In addition to increasing the positive theta brain waves, floating has been shown to reduce unwanted negative activity in the body. According to the same 1999 study, “Plasma and urinary cortisol, ACTH [adrenocorticotropic hormone], aldosterone, renin activity, ephinephrine, heart rate, and blood pressure, all directly associated with stress, consistently decrease.”
That’s a lot of big words and a lot of references to body functions you may not recognize. Long story short, floatation makes your brain happy and reduces stress all over your body. And science backs this up. A 2001 study found spending time in the floatation tank showed a strong ability to reduce severe pain, increase optimism, and decrease anxiety and depression. In addition, study participants fell asleep easier following floatation tank treatment and experienced a higher quality of sleep.4
And if that’s not enough for you, it turns out floating in Epsom salt has benefits in and of itself. Epsom salt is comprised of magnesium and sulfate. According to the National Academy of Sciences most Americans are deficient in magnesium. Raising your magnesium levels can improve your circulation, improve your body’s ability to use insulin, ease muscle pain, regulate electrolytes, and relieve stress.5
According to the Universal Health Institute:
Although magnesium can be absorbed through the digestive tract, many foods, drugs and medical conditions can interfere with the effectiveness of this delivery method. Therefore, soaking in an Epsom Salt bath is one of the most effective means of making the magnesium your body needs readily available.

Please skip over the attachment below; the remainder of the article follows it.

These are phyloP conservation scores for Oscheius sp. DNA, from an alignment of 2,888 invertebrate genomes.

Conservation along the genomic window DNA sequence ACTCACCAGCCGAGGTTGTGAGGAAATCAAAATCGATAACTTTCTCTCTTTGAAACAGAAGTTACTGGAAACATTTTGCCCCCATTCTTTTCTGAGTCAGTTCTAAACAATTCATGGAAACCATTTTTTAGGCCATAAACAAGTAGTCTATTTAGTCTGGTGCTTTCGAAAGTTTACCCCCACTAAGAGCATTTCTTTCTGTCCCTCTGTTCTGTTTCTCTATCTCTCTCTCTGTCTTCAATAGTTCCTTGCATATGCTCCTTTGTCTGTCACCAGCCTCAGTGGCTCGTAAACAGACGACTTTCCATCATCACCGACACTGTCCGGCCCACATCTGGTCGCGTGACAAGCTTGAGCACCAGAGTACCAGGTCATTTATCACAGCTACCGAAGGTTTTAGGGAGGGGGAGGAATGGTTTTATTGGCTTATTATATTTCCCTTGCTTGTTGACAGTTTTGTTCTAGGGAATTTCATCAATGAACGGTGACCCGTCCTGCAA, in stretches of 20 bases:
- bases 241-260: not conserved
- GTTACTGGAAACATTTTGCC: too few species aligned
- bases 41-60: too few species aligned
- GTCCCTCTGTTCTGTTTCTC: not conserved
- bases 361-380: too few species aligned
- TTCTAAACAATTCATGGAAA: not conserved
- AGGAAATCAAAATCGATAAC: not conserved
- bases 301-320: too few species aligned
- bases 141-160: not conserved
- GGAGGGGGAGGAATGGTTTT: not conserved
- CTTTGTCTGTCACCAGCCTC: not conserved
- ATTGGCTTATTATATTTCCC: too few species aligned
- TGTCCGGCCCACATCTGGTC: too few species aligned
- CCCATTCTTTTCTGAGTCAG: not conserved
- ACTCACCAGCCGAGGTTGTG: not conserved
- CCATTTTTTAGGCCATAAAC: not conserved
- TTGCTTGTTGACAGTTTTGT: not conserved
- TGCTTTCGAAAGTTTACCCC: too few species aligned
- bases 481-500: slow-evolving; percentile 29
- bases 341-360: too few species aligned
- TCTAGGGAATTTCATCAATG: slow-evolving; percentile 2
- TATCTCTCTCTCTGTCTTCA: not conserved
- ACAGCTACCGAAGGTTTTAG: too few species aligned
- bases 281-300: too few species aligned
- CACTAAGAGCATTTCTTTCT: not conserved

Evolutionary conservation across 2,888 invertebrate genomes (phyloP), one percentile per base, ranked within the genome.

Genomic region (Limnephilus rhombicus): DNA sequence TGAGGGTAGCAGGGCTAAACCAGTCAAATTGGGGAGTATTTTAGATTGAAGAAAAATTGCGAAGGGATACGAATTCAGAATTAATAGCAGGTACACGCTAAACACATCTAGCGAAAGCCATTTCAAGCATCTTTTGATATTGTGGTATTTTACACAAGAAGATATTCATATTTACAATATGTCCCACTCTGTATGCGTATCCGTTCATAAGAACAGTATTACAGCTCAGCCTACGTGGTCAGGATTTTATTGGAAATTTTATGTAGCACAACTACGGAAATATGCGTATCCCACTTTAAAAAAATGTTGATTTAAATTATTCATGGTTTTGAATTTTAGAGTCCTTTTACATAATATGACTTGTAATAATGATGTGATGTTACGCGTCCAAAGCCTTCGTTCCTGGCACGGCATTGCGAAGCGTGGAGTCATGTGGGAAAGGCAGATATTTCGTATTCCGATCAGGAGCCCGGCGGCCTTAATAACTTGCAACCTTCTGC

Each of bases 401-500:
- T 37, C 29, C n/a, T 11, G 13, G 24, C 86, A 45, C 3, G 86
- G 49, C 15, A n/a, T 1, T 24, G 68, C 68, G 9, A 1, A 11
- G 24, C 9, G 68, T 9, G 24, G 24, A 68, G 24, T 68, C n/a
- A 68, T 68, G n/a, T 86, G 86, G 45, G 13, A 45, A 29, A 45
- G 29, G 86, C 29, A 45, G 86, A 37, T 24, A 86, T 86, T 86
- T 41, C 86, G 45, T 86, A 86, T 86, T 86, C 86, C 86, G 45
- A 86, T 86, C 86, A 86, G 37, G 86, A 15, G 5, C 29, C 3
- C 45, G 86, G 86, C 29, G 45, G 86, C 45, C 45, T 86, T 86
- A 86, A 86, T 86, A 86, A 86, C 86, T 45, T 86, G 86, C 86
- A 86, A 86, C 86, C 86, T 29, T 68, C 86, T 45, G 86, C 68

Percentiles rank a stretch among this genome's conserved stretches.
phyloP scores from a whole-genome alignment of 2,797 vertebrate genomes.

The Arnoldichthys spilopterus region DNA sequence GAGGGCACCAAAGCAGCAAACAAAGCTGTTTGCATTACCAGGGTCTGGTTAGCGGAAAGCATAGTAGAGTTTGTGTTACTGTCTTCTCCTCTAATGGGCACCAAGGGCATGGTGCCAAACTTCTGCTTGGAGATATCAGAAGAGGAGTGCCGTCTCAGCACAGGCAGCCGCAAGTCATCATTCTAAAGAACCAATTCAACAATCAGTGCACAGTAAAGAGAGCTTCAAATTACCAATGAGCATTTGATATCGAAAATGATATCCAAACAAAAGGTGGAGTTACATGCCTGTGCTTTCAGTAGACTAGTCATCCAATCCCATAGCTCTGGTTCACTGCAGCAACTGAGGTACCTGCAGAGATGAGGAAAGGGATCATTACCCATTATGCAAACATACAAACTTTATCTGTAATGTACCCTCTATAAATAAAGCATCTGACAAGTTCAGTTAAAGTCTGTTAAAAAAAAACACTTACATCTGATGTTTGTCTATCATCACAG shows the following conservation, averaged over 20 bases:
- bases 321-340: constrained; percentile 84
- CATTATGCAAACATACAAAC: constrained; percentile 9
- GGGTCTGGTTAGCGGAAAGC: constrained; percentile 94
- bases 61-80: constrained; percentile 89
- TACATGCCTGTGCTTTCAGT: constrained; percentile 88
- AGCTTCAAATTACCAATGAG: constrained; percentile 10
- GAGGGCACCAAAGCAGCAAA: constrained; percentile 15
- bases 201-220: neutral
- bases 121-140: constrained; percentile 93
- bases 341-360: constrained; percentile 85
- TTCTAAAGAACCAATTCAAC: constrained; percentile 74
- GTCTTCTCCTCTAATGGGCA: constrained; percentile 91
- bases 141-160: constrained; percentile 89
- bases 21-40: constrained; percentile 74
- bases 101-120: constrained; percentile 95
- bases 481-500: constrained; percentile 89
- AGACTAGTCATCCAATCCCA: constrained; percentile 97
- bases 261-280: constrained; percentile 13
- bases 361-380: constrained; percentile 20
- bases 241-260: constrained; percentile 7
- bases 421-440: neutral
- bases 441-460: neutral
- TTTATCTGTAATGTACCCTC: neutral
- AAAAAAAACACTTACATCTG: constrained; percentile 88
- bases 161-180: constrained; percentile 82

Epsom Salt also delivers sulfates, which medical research indicates are needed for the formation of brain tissue, joint proteins and the mucin proteins that line the walls of the digestive tract. Studies show that sulfates also stimulate the pancreas to generate digestive enzymes and help to detoxify the body’s residue of medicines and environmental contaminants. Studies indicate that sulfates are difficult to absorb from food, but are readily absorbed through the skin.
Plus when you get out your skin will be all exfoliated and soft. Actually, your whole being will feel exfoliated and soft. So much so that you might feel a bit disoriented and woozy for a while, but you’ll also feel really happy and at ease and you won’t much care.
Whatever your feelings are about floating, whether you think it’s for hippies or you’re worried about turning into a monkey-man a la Altered States, I would suggest letting go of that and giving it a try. I would suggest letting go altogether and experiencing what floating can do for both your mind and your body.
- Cover any cuts you have on your body with Vaseline. Open skin doesn’t feel good when it comes in contact with the Epsom salt.
- You might have difficulty relaxing your neck on your first session. Bringing a small floatation device to tuck under your neck will help. You can use your arms to hold up your head, but then you don’t truly relax.
- Try not to have expectations of what your experience will be. Some people float for transcendental purposes, some just float to relax. You will enjoy it more if you let it be whatever it is for you, and know it might be different every time.
- Bring a brush if you have long hair. Trying to handle salt-soaked long hair after getting out of the tank isn’t the most fun.
- Don’t have anything scheduled following your float. You are going to be one mellow cat for at least a day or two. Plan on comfy clothes and long weekend of lounging.
Photos courtesy of Shutterstock.